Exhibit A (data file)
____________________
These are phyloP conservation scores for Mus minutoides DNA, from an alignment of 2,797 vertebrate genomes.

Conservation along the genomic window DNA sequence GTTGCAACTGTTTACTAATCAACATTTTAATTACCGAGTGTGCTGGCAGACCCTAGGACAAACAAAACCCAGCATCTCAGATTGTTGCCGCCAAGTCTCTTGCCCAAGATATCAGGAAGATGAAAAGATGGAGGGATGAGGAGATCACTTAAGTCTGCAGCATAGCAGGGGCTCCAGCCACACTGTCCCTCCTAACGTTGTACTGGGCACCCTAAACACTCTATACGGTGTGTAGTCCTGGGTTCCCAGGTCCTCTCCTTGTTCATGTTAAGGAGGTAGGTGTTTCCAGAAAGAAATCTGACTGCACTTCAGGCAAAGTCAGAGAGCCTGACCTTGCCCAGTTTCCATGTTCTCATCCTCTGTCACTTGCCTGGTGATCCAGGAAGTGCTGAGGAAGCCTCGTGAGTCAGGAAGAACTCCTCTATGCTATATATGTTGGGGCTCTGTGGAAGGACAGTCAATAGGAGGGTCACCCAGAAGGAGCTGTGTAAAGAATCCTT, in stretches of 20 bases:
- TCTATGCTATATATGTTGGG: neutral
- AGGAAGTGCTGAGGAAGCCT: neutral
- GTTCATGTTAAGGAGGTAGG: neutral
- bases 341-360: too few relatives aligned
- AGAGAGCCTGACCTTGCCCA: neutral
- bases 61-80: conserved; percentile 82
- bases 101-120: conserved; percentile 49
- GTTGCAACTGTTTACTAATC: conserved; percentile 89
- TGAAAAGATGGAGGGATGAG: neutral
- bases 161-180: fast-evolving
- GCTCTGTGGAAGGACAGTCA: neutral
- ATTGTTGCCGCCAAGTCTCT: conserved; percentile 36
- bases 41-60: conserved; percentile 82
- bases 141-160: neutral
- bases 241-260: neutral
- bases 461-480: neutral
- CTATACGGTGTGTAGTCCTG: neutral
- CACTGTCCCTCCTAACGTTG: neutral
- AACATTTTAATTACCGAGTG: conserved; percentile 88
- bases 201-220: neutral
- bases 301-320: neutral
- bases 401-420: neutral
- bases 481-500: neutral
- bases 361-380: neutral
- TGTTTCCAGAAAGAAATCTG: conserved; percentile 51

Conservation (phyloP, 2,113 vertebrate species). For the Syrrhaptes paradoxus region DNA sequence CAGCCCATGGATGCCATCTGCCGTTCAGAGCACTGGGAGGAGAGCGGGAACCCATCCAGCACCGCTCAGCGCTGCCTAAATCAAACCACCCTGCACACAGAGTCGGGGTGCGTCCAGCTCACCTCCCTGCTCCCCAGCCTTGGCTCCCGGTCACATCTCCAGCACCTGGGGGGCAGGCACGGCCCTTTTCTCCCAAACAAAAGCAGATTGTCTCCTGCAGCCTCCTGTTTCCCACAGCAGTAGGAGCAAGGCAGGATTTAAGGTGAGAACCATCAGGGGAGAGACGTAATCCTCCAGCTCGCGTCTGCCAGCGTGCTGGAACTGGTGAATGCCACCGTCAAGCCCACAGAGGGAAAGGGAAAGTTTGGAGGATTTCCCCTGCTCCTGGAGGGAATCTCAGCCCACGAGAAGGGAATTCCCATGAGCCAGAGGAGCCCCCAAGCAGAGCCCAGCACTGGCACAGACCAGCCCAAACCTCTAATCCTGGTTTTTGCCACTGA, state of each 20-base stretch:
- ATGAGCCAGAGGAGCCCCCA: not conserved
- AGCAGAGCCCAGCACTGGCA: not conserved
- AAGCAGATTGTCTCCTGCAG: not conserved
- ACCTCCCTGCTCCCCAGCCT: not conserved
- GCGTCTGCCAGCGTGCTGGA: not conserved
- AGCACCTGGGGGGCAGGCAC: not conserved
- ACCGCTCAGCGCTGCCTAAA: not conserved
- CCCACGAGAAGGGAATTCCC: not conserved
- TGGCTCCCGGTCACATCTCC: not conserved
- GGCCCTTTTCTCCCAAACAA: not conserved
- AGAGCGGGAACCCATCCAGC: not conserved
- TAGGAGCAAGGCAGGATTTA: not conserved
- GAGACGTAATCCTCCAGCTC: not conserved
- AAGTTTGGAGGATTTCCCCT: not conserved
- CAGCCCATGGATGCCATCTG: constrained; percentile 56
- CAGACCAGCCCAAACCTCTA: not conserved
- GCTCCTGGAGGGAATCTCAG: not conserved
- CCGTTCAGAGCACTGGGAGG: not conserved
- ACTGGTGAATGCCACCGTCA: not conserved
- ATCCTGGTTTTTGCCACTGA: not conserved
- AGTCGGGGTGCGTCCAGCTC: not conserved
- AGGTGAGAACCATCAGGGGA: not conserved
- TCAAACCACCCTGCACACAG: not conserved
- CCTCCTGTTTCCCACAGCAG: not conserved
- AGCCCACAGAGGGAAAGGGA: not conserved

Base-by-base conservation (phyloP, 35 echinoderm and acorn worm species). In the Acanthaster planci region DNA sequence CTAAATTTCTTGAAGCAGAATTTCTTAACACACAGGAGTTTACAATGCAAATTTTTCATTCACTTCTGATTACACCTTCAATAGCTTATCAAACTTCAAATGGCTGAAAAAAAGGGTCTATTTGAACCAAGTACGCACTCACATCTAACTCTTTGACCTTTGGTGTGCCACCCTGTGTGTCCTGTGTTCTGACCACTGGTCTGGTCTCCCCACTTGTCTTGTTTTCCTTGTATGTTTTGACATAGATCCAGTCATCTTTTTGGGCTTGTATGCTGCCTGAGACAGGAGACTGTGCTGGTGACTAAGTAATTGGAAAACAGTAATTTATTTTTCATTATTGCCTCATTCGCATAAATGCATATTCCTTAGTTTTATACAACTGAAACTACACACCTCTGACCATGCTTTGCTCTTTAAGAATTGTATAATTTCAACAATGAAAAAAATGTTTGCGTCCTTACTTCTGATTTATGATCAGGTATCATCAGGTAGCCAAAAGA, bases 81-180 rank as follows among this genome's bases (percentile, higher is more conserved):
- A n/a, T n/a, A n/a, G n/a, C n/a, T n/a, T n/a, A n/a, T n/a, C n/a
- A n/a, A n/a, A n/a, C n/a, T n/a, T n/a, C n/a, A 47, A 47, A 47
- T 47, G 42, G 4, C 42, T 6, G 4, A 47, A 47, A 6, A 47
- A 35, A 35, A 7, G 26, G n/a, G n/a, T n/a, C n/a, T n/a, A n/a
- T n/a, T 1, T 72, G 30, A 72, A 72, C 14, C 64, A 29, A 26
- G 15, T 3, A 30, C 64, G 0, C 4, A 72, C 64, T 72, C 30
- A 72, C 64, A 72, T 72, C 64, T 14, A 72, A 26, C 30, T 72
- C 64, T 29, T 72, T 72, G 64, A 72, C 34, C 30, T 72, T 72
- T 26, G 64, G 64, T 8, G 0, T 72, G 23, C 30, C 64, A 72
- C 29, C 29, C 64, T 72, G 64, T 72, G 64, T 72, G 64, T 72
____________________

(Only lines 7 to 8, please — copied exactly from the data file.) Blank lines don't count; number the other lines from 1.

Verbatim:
- AGAGAGCCTGACCTTGCCCA: neutral
- bases 61-80: conserved; percentile 82